<p>Redbug...thanks for starting this. I just drafted up a long list of films on Netflix. They now have a watch instantly option that I can stream to my TV through Playstation. Lots of classics. Mom4art...some of the discs that come in the mail have the "making of" and some don't. I love those too. Sometimes more than a movie itself.
I have promised myself that I will make time to watch movies this summer to recuperate from the move, renovation, flood and overwork. This thread will help me stick to it.
We used to go to Blockbusters and Hollywood video but both have closed down. There is an interesting site called MUBI MUBI:</a> your online cinema, anytime, anywhere We haven't joined yet but are tempted. They have a lot of indie, foreign and art house films. There is a forum/community over there as well for any one who is a real film nut.</p>

<p>Recently saw Win Win and Everything Must Go. I recommend both highly!</p>

<p>Great suggestions! I will have to figure out how to find time to see these movies. I used to get the reviews every Friday and kept a list of not-so-mainstream movies to see, but then D1 entered HS and my time seemed to evaporate. And I stopped getting the paper. (Too much guilt over only reading the movie reviews.). Now that D1 is launching, I am hoping for more me time.</p>

<p>Bears, I remember Basquiat coming out. Maybe it was because Benecio del Toro is in it. I always thought he looked like a darker Brad Pitt. And I don't mind if you want this to be the art in film or vice versa thread.</p>

<p>Just watched most of painters on painting. Jasper johns and Rauschenberg were adorable. Rauschenberg is baby Switters big crush so I had to be quiet during those parts.</p>

<p>Loved list in translation. Hated virgin suicides.</p>

<p>I just finished library's Toy Story 3 and cried my eyeballs out
my kid didn't care and we didn't go see it when it came out, thought too predictable.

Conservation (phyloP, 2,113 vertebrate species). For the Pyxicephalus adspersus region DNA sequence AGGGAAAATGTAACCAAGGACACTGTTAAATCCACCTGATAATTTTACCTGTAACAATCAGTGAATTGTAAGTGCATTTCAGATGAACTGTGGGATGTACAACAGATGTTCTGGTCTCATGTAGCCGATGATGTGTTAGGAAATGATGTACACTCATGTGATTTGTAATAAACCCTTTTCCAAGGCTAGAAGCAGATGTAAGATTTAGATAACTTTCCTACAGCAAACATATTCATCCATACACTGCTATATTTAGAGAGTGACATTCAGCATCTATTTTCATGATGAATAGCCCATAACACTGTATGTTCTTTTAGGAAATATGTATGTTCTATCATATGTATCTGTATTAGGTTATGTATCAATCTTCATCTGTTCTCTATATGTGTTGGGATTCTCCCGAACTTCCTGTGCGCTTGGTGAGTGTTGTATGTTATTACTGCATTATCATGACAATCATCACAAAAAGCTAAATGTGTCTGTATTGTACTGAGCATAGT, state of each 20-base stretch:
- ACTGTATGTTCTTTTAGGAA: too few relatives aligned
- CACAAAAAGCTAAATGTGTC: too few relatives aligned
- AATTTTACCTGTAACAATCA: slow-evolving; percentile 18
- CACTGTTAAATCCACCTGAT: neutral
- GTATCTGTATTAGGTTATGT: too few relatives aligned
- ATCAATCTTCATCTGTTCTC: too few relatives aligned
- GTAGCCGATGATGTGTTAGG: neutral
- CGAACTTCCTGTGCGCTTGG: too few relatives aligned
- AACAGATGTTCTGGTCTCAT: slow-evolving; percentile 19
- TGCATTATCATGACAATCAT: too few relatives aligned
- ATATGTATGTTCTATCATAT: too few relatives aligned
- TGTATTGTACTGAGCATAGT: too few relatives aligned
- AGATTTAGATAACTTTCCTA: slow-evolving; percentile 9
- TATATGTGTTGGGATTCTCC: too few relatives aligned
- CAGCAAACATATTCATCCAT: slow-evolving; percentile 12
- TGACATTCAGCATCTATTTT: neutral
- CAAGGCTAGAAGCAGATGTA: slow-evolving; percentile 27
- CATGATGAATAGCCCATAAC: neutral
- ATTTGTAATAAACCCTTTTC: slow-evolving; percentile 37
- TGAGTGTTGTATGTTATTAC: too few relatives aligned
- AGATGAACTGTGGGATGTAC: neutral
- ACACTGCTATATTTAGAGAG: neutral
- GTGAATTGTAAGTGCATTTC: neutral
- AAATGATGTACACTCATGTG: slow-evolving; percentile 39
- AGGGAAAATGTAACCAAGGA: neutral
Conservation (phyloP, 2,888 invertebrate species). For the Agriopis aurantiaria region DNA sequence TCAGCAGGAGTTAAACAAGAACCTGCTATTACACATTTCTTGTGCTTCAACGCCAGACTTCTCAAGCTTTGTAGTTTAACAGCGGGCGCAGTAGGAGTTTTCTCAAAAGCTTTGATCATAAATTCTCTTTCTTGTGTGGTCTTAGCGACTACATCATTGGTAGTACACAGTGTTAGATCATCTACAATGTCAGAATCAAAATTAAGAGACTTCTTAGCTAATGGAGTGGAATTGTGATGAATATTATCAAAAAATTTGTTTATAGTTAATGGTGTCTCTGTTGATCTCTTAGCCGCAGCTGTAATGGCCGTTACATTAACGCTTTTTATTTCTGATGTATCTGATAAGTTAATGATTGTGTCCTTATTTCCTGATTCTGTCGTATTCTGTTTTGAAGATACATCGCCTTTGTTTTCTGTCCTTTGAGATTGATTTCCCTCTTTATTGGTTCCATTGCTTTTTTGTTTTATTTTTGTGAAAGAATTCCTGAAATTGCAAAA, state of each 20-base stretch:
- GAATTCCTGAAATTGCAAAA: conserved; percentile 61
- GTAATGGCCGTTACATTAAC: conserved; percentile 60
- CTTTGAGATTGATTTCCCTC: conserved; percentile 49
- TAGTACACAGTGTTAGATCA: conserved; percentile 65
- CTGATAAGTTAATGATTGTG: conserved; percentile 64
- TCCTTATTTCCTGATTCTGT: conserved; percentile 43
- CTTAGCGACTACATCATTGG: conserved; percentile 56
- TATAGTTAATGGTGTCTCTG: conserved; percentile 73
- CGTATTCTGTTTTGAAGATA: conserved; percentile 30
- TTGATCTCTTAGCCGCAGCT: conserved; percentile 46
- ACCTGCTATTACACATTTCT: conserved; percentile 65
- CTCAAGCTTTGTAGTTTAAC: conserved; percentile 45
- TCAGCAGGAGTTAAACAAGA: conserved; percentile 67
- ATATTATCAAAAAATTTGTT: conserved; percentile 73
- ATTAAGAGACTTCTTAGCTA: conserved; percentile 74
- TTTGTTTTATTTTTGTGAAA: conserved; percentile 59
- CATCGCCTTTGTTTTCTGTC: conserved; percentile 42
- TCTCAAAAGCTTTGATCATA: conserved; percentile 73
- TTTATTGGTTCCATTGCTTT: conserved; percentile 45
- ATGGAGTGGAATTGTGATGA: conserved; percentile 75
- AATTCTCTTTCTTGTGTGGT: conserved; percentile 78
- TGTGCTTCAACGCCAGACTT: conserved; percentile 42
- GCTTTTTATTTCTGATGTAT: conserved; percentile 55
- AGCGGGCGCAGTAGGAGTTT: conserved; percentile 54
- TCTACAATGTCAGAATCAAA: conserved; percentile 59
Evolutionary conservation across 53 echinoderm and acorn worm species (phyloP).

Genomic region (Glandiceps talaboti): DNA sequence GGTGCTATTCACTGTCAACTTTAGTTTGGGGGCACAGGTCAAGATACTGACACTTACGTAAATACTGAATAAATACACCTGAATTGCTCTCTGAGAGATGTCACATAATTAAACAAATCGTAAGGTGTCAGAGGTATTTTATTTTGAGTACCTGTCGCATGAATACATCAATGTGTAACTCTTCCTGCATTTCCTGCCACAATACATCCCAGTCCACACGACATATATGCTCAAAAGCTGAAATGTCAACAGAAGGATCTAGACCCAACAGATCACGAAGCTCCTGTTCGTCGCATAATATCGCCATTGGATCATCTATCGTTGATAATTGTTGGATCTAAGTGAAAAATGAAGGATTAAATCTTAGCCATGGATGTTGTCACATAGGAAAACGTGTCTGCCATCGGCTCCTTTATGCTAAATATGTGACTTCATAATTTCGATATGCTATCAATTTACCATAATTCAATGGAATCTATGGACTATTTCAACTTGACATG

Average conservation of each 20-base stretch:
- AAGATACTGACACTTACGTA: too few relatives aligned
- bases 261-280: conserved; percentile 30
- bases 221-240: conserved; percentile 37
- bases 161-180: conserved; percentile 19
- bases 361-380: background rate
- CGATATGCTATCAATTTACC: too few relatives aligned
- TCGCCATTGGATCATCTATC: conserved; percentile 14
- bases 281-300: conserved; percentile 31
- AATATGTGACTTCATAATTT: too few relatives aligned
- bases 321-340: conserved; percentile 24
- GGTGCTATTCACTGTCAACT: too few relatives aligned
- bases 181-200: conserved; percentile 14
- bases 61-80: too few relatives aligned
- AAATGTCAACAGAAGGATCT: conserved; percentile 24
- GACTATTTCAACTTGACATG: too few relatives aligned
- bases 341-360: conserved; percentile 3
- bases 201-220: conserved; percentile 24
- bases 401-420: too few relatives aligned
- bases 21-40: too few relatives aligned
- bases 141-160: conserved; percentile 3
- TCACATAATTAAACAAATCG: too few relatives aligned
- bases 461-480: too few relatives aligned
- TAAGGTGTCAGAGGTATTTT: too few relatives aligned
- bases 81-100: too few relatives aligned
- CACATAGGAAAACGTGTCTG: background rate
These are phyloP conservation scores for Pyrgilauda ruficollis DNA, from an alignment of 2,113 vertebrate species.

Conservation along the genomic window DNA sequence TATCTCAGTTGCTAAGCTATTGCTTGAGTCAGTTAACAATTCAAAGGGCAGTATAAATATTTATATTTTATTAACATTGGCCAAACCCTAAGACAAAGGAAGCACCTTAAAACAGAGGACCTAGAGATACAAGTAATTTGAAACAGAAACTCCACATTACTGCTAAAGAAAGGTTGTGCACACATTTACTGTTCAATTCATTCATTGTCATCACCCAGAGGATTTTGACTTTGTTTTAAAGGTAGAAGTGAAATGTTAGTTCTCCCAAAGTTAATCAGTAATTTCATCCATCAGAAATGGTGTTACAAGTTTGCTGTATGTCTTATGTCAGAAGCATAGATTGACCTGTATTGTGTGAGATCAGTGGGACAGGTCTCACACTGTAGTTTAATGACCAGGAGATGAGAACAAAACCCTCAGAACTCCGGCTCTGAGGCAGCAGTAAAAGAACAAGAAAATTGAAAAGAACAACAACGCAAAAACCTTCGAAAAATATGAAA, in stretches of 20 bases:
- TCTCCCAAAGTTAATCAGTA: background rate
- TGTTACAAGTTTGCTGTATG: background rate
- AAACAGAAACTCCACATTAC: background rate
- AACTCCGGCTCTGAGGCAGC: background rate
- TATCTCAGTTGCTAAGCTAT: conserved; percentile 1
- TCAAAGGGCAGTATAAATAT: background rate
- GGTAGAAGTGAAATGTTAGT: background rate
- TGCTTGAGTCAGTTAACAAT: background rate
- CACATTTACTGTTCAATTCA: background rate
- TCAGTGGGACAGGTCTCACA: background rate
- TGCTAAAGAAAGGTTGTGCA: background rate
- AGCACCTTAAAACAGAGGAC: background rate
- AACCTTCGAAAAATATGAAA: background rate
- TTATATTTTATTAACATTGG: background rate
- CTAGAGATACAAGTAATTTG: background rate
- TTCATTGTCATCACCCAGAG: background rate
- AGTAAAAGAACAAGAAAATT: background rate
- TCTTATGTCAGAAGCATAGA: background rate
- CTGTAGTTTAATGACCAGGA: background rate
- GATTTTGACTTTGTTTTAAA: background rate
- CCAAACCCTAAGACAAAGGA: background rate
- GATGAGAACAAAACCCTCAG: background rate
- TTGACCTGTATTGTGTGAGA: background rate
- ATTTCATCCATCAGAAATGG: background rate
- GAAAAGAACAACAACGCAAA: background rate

I happened to know that worried_mom's S2 ASKed her to go with him.
now I know I was jealous...</p>

<p>mom4
Benicio del Toro!!
oh oh see entire "Che" in one sitting (4hours plus, can you do that?)
<a href="http://en.wikipedia.org/wiki/Che_(film%5B/url%5D)"&gt;http://en.wikipedia.org/wiki/Che_(film)&lt;/a>
you want to believe that's how he was like, even thou now we kind of know it wasn't.</p>

<p>I saw parts 1 and 2 of Che at blockbuster. Might need to make that 4 hours over a week. Saw Motorcycle Diaries years ago. Too bad Gael Garcia Bernal has not done too much lately.</p>

<p>Toy Story 3 is one we bought. Up too. and everything Tim Burton...no surprise D1 loves animation.</p>

<p>Just watched Big Fish which was a Tim Burton movie. I thought it was a slow starter, but then got better. Maybe because we watched it in 2 nights becasue we were falling asleep the first night, too far past our bedtime. Finished it last night and then watched A Mighty Wind, by the same director that did Best in Show (Christopher Guest) with many of the same actors. Same format, and was pretty funny. They call it a "mockumentrary", which was what Best in Show was also. Having shown dogs, I can really relate to that movie!!</p>

<p>another library find/the criterion collection is "Tokyo Story"
<a href="http://en.wikipedia.org/wiki/Tokyo_Story%5B/url%5D"&gt;http://en.wikipedia.org/wiki/Tokyo_Story&lt;/a>
as you can see, if wikiipedia got link in English for just one film, it must mean something.
and it does to all those foreign film makers and wannabes.
it is 1950s, not exactly how Japanese now live; house, environment, clothes etc but basic mentality is the same-sh, at least close to how we boomers x-ers grew up. I don't know nowadays, lots have happened.</p>

<p>I piled DVDs on the table and left them there as I did not expected he'd be interested, but my kid saw it before I did and said, he cried (!!??) and wants to go to Japan (he had never been) wow....
I've only seen bits and pieces before, because this is something art students should know when I was at school, but I never really gotten it. so is Kurosawa, so is Imamura, all those old Japanese things.
now that I am a parent, am getting old, lived in foreign country long enough, seeing this old-old Japan in black and white did something to me.